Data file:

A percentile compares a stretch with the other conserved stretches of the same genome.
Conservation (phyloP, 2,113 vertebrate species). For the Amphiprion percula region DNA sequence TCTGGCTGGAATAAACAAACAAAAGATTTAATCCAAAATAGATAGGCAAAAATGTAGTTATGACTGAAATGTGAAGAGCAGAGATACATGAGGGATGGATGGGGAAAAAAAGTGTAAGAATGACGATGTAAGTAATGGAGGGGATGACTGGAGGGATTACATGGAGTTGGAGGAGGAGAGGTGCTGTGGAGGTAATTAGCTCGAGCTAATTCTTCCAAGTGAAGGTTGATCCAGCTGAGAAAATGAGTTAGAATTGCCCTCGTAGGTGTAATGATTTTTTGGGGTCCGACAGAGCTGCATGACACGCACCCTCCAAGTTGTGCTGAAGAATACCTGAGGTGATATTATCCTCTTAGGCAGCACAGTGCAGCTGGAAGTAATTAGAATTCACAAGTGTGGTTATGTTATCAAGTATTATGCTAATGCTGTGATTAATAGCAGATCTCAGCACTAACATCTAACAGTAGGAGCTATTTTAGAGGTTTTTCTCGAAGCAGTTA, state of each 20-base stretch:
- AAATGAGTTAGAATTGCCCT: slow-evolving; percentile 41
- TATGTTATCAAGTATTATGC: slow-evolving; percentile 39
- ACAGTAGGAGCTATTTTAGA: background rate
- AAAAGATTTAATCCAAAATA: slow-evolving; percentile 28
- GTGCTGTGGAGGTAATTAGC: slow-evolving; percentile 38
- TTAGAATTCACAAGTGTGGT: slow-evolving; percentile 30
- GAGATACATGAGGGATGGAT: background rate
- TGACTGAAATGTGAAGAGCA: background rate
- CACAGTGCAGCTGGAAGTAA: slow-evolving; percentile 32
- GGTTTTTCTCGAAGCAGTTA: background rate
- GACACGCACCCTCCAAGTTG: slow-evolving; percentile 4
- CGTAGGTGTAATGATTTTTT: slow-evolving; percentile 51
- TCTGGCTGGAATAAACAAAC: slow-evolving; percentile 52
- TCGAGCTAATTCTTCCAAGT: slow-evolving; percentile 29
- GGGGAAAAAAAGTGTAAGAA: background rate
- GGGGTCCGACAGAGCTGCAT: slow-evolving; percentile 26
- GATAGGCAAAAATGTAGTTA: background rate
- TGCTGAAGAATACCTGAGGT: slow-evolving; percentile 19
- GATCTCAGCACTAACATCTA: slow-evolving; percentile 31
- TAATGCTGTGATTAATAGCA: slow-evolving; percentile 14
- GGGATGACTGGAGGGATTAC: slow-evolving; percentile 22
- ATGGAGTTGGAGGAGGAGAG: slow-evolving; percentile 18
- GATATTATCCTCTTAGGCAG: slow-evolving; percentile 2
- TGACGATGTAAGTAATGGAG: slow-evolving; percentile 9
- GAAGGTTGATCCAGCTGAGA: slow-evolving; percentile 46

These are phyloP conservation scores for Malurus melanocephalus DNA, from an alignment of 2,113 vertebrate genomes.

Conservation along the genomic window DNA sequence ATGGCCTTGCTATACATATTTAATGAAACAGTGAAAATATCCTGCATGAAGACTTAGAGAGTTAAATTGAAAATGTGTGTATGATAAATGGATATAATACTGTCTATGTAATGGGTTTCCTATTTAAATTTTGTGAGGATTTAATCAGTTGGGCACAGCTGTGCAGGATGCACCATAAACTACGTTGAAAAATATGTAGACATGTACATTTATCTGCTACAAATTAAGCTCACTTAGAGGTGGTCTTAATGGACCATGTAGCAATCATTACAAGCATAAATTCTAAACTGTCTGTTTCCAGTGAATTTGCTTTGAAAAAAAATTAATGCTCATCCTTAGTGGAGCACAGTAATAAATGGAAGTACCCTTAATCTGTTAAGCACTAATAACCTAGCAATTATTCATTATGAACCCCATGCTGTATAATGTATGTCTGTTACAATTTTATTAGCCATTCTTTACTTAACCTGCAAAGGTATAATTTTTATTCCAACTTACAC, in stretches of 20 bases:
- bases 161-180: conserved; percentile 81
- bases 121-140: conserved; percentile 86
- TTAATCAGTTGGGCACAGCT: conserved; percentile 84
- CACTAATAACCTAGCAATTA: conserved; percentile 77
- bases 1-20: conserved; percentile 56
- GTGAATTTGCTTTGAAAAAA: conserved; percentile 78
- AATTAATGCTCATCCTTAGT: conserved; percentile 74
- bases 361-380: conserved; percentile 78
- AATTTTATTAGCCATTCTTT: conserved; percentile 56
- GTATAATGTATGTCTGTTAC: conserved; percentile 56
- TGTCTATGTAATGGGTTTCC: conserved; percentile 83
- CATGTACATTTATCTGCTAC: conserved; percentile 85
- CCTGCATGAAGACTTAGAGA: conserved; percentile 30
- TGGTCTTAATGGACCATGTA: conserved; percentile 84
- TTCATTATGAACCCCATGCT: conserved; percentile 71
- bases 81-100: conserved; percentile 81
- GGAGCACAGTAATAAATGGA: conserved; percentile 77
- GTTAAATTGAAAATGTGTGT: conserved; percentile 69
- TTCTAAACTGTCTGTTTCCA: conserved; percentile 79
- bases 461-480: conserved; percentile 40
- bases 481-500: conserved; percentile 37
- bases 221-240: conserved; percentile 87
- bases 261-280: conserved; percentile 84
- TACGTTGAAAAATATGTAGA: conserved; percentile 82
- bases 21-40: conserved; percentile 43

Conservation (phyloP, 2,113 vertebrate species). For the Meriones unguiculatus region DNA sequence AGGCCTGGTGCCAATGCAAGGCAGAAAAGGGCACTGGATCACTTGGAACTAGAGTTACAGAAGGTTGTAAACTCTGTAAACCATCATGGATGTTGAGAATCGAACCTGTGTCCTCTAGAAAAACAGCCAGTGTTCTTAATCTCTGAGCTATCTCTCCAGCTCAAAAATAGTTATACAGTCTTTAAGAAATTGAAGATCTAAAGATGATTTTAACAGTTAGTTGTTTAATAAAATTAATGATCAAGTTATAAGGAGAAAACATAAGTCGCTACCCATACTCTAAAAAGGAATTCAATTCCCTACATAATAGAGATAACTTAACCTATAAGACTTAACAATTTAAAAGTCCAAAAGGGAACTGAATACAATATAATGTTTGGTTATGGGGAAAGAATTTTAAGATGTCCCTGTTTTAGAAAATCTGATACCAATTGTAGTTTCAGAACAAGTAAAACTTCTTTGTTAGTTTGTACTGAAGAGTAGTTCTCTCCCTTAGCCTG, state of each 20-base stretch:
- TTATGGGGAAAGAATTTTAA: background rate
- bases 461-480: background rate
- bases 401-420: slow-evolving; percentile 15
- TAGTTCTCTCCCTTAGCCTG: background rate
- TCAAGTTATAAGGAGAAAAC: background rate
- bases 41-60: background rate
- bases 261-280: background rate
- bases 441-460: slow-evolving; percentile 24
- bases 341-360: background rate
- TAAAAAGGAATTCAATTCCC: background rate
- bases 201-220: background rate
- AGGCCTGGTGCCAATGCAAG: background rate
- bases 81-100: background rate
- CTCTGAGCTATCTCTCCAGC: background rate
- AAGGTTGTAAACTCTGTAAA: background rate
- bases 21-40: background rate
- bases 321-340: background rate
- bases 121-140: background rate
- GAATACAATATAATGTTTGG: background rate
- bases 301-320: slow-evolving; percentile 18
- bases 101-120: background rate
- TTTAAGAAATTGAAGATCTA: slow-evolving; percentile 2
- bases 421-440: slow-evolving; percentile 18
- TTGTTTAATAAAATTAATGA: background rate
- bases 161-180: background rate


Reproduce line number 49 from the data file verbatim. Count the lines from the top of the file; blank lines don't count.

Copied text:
- bases 461-480: conserved; percentile 40